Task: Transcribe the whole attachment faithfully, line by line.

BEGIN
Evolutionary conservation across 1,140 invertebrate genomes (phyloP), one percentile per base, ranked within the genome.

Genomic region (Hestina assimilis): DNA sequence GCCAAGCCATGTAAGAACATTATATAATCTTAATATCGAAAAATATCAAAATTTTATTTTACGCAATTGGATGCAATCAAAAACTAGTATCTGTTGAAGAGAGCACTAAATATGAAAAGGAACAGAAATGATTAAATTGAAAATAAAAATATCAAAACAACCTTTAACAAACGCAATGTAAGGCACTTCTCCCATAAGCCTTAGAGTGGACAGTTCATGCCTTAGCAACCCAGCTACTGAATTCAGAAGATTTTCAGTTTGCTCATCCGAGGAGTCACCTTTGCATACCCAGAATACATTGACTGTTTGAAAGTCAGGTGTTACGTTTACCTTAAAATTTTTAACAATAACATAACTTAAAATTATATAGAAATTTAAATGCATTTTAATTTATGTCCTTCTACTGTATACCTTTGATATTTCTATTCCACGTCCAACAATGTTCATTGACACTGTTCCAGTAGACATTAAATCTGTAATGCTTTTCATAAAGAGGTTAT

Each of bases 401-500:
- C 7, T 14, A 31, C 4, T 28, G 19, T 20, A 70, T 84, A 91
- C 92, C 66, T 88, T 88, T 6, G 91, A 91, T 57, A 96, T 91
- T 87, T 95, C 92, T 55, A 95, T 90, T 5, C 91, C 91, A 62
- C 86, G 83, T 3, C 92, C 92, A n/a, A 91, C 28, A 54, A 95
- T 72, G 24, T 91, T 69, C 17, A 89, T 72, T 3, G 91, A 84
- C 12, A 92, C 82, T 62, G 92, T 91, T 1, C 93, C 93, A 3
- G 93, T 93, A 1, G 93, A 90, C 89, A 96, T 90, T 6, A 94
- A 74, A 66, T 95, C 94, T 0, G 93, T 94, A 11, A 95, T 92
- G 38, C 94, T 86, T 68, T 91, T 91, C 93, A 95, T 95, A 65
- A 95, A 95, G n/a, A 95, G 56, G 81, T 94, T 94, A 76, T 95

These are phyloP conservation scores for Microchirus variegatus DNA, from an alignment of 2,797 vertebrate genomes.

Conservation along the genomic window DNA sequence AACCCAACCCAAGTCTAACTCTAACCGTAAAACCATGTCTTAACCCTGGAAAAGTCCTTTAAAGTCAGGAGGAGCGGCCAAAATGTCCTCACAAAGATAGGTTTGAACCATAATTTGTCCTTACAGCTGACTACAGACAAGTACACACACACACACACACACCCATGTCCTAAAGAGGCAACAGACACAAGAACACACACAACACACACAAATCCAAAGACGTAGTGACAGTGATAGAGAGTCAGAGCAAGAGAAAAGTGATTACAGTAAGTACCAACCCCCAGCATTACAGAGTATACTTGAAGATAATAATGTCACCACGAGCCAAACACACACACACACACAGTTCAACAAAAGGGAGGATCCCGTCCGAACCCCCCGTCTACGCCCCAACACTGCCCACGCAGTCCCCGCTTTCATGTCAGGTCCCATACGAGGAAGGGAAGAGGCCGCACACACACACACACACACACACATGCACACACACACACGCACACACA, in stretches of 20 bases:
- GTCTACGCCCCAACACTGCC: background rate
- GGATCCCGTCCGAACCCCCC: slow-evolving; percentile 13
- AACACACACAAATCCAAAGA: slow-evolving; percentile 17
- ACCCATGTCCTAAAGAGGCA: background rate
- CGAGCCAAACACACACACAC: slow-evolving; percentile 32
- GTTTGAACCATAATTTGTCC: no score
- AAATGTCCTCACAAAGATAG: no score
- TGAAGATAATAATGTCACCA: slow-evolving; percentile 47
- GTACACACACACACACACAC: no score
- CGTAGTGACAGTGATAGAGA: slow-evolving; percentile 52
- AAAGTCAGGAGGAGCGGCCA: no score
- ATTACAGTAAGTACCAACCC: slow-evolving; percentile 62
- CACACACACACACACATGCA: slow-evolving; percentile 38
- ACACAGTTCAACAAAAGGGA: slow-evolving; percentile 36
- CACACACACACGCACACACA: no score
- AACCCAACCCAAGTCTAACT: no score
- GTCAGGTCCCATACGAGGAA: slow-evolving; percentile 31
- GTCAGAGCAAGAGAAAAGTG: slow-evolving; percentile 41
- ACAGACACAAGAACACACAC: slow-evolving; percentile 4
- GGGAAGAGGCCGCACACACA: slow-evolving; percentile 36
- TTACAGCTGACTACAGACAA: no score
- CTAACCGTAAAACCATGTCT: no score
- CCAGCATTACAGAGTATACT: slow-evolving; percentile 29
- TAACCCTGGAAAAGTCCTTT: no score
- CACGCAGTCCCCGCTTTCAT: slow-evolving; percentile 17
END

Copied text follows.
Evolutionary conservation across 1,140 invertebrate genomes (phyloP), one percentile per base, ranked within the genome.

Genomic region (Hestina assimilis): DNA sequence GCCAAGCCATGTAAGAACATTATATAATCTTAATATCGAAAAATATCAAAATTTTATTTTACGCAATTGGATGCAATCAAAAACTAGTATCTGTTGAAGAGAGCACTAAATATGAAAAGGAACAGAAATGATTAAATTGAAAATAAAAATATCAAAACAACCTTTAACAAACGCAATGTAAGGCACTTCTCCCATAAGCCTTAGAGTGGACAGTTCATGCCTTAGCAACCCAGCTACTGAATTCAGAAGATTTTCAGTTTGCTCATCCGAGGAGTCACCTTTGCATACCCAGAATACATTGACTGTTTGAAAGTCAGGTGTTACGTTTACCTTAAAATTTTTAACAATAACATAACTTAAAATTATATAGAAATTTAAATGCATTTTAATTTATGTCCTTCTACTGTATACCTTTGATATTTCTATTCCACGTCCAACAATGTTCATTGACACTGTTCCAGTAGACATTAAATCTGTAATGCTTTTCATAAAGAGGTTAT

Each of bases 401-500:
- C 7, T 14, A 31, C 4, T 28, G 19, T 20, A 70, T 84, A 91
- C 92, C 66, T 88, T 88, T 6, G 91, A 91, T 57, A 96, T 91
- T 87, T 95, C 92, T 55, A 95, T 90, T 5, C 91, C 91, A 62
- C 86, G 83, T 3, C 92, C 92, A n/a, A 91, C 28, A 54, A 95
- T 72, G 24, T 91, T 69, C 17, A 89, T 72, T 3, G 91, A 84
- C 12, A 92, C 82, T 62, G 92, T 91, T 1, C 93, C 93, A 3
- G 93, T 93, A 1, G 93, A 90, C 89, A 96, T 90, T 6, A 94
- A 74, A 66, T 95, C 94, T 0, G 93, T 94, A 11, A 95, T 92
- G 38, C 94, T 86, T 68, T 91, T 91, C 93, A 95, T 95, A 65
- A 95, A 95, G n/a, A 95, G 56, G 81, T 94, T 94, A 76, T 95

These are phyloP conservation scores for Microchirus variegatus DNA, from an alignment of 2,797 vertebrate genomes.

Conservation along the genomic window DNA sequence AACCCAACCCAAGTCTAACTCTAACCGTAAAACCATGTCTTAACCCTGGAAAAGTCCTTTAAAGTCAGGAGGAGCGGCCAAAATGTCCTCACAAAGATAGGTTTGAACCATAATTTGTCCTTACAGCTGACTACAGACAAGTACACACACACACACACACACCCATGTCCTAAAGAGGCAACAGACACAAGAACACACACAACACACACAAATCCAAAGACGTAGTGACAGTGATAGAGAGTCAGAGCAAGAGAAAAGTGATTACAGTAAGTACCAACCCCCAGCATTACAGAGTATACTTGAAGATAATAATGTCACCACGAGCCAAACACACACACACACACAGTTCAACAAAAGGGAGGATCCCGTCCGAACCCCCCGTCTACGCCCCAACACTGCCCACGCAGTCCCCGCTTTCATGTCAGGTCCCATACGAGGAAGGGAAGAGGCCGCACACACACACACACACACACACATGCACACACACACACGCACACACA, in stretches of 20 bases:
- GTCTACGCCCCAACACTGCC: background rate
- GGATCCCGTCCGAACCCCCC: slow-evolving; percentile 13
- AACACACACAAATCCAAAGA: slow-evolving; percentile 17
- ACCCATGTCCTAAAGAGGCA: background rate
- CGAGCCAAACACACACACAC: slow-evolving; percentile 32
- GTTTGAACCATAATTTGTCC: no score
- AAATGTCCTCACAAAGATAG: no score
- TGAAGATAATAATGTCACCA: slow-evolving; percentile 47
- GTACACACACACACACACAC: no score
- CGTAGTGACAGTGATAGAGA: slow-evolving; percentile 52
- AAAGTCAGGAGGAGCGGCCA: no score
- ATTACAGTAAGTACCAACCC: slow-evolving; percentile 62
- CACACACACACACACATGCA: slow-evolving; percentile 38
- ACACAGTTCAACAAAAGGGA: slow-evolving; percentile 36
- CACACACACACGCACACACA: no score
- AACCCAACCCAAGTCTAACT: no score
- GTCAGGTCCCATACGAGGAA: slow-evolving; percentile 31
- GTCAGAGCAAGAGAAAAGTG: slow-evolving; percentile 41
- ACAGACACAAGAACACACAC: slow-evolving; percentile 4
- GGGAAGAGGCCGCACACACA: slow-evolving; percentile 36
- TTACAGCTGACTACAGACAA: no score
- CTAACCGTAAAACCATGTCT: no score
- CCAGCATTACAGAGTATACT: slow-evolving; percentile 29
- TAACCCTGGAAAAGTCCTTT: no score
- CACGCAGTCCCCGCTTTCAT: slow-evolving; percentile 17